Stroke survivors commonly experience fatigue, which can have a major impact on their ability to self-manage and be as independent as possible again. A major survey has shown that the pandemic has made the condition more difficult to cope with. It can greatly impact upon quality of life, making everyday tasks feel overwhelming and unachievable, or just plain exhausting. Furthermore, post-stroke fatigue doesn’t always improve with rest and isn’t necessarily related to recent activity. So, it’s not like typical tiredness. Up to 70% of survivors experience fatigue that includes overwhelming physical and/or mental tiredness and exhaustion. 50% find this kind of particular tiredness to be their main problem.
The Stroke Association reported in September the results of their survey of 1,546 stroke survivors and 403 carers and family members. This includes 110 people who had their stroke this year, and 69 people whose stroke has happened during the Covid-19 pandemic (since March 2020). Their comments showed that the pandemic has caused recoveries to stall, or in some cases actually contribute to making the effects of their stroke – including fatigue – worse or more difficult to deal with. A large proportion reported also reported that the pandemic has had a negative effect on their progress.
Nottingham University have started a research study (Principal Investigator: Professor Avril Drummond ) to shed new light on the way people seek to manage it. To do this they need to interview as many people who have suffered a stroke and have what they think is fatigue AND/OR interview people who care for stroke survivors coping with fatigue (often a family member or members).
Recent research indicates that there may potentially be a common pathway linking fatigue to everything from poor-quality sleep and physical inactivity to a bad diet. If this is correct, then a handful of potential lifestyle changes could go a long way to fighting everyday fatigue.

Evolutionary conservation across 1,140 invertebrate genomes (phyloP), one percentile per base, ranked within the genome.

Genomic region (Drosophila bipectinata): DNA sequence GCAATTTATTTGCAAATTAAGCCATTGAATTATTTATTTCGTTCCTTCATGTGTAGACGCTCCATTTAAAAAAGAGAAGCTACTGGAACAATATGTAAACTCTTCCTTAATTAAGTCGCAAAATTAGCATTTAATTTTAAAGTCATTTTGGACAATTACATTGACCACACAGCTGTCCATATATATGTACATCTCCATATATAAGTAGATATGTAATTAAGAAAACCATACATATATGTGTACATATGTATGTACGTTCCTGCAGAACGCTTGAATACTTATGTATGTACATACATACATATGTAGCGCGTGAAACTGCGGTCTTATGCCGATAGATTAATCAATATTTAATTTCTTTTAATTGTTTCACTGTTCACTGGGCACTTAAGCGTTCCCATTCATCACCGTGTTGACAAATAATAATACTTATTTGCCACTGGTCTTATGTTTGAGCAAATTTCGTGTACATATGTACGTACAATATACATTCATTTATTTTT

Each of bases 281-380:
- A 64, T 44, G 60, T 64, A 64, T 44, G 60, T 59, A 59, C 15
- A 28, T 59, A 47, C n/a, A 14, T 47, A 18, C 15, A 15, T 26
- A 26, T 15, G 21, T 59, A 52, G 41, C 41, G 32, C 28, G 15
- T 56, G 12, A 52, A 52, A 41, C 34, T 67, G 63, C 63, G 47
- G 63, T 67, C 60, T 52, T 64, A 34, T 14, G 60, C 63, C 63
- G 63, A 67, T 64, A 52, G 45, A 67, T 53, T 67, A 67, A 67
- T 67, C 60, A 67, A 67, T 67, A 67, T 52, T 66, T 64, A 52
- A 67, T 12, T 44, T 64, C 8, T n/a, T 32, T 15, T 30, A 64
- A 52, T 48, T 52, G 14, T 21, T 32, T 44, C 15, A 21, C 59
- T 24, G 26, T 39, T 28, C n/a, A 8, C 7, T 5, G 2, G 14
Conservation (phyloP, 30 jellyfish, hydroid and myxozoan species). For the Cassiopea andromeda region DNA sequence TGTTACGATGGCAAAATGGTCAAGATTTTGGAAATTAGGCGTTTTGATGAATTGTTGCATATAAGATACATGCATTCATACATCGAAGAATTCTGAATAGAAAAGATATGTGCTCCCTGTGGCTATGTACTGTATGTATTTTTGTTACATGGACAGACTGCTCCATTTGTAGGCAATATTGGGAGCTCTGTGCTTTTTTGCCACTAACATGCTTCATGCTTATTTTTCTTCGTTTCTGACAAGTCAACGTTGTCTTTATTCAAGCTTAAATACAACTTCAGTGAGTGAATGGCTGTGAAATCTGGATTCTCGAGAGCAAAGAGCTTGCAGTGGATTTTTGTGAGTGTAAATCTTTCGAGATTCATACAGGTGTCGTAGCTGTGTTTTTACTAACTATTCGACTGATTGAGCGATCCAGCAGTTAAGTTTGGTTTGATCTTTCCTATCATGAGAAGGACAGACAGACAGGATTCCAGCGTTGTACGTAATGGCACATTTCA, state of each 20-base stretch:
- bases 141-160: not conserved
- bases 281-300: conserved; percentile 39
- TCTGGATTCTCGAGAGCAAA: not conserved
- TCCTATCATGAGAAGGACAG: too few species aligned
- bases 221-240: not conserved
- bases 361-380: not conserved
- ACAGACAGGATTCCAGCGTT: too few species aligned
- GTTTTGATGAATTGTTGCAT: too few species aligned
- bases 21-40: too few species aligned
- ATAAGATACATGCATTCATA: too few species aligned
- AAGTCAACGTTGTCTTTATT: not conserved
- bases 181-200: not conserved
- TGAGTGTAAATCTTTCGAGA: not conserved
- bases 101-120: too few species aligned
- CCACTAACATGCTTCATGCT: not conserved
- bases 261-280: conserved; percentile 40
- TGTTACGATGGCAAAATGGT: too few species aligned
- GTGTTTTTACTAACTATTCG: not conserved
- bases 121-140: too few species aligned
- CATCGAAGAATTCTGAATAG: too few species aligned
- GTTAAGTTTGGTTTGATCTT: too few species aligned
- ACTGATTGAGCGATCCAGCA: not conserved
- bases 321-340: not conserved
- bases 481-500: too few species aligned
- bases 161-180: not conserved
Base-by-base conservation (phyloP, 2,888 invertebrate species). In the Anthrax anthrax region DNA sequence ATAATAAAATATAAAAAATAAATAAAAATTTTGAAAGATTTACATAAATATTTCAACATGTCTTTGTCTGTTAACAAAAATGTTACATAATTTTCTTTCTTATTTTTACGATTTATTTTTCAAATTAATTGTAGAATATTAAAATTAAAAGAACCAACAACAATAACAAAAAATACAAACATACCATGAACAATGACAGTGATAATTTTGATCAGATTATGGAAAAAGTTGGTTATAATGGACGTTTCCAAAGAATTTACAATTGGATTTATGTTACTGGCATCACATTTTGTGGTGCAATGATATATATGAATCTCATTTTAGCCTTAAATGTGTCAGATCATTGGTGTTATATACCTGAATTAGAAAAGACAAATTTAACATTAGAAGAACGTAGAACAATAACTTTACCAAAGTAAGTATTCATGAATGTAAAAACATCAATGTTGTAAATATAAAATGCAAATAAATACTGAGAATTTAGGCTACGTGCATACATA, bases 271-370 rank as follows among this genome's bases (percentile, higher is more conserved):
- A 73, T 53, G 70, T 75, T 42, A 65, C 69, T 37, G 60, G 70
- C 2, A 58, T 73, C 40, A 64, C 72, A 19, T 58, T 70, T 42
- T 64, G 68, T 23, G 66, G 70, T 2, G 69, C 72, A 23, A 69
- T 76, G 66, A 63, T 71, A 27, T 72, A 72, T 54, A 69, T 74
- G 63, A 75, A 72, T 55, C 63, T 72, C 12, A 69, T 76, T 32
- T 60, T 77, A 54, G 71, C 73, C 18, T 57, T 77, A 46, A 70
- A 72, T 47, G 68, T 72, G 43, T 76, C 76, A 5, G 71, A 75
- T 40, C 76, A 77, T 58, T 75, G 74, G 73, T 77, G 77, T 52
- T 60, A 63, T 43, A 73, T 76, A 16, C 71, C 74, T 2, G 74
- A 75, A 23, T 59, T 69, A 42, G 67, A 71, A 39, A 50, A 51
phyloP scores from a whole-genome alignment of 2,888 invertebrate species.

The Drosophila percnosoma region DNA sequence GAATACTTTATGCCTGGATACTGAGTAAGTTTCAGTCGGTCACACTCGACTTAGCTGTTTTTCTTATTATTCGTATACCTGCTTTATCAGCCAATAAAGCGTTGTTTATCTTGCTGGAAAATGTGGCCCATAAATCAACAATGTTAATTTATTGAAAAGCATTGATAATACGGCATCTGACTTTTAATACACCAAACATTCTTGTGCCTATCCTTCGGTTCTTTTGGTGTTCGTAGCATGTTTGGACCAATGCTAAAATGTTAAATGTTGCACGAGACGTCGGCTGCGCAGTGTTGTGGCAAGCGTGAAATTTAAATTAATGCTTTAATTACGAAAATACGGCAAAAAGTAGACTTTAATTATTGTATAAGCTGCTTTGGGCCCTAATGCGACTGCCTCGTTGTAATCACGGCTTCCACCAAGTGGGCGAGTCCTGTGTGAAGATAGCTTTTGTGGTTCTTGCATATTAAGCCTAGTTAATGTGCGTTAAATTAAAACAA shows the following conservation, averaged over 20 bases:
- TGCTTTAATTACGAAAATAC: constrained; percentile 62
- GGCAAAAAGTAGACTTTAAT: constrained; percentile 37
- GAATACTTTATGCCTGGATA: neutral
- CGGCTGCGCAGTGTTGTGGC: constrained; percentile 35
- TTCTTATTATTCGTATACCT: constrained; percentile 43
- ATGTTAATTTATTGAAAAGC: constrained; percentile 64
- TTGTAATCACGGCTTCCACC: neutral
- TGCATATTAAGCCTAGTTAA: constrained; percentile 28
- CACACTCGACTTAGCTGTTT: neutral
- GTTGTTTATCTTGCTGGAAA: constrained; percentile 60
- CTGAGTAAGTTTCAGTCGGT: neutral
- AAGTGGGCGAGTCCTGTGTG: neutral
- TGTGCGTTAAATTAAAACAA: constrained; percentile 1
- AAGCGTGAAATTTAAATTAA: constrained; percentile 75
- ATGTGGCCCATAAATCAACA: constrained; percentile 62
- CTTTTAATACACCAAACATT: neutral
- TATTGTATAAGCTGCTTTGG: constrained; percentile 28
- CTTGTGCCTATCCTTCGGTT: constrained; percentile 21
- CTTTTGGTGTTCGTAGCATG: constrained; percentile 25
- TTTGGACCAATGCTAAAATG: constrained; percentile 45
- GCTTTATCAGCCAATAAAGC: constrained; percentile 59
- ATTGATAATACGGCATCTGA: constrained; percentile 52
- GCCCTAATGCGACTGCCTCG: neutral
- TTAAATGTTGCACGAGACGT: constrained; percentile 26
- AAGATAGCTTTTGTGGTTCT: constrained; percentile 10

Nottingham University want to find out about you and your daily experiences in order potentially to help you via the outcome(s) of their study. For instance, how much you can actually do in a day without exhaustion? Has your fatigue got better/worse/stayed the same? Have you learned to ‘listen’ to your body and your reactions to activities as well as to your rest periods? Do you keep some kind of activity diary? Have you tried any drug or cognitive behavioural therapy?
Please note: this is NOT a sample of questions you may be asked but simply informs the issue for this invitation. Please email the Study Co-ordinator, Joanne Ablewhite and her team at the address above…
Also, as noted above, the team very much need the input of carers. The research team will ask you to be as specific and thoughtful as you can within the short interview timeframe, and will most appreciate your involvement in the study.
If this is you, what do you find helps the person you care for? Have you noticed that it has become less of an issue as time has gone on? Do you, for instance, try to advise the person you care for to try and pace him/herself before, during and after any activity? What seems to work/have worked for the person? What doesn’t/hasn’t?
Again, please note that this is NOT a sample of questions you may be asked but simply informs the issue for this invitation post. Please email the Study Co-ordinator, Joanne Ablewhite and her team at the address above…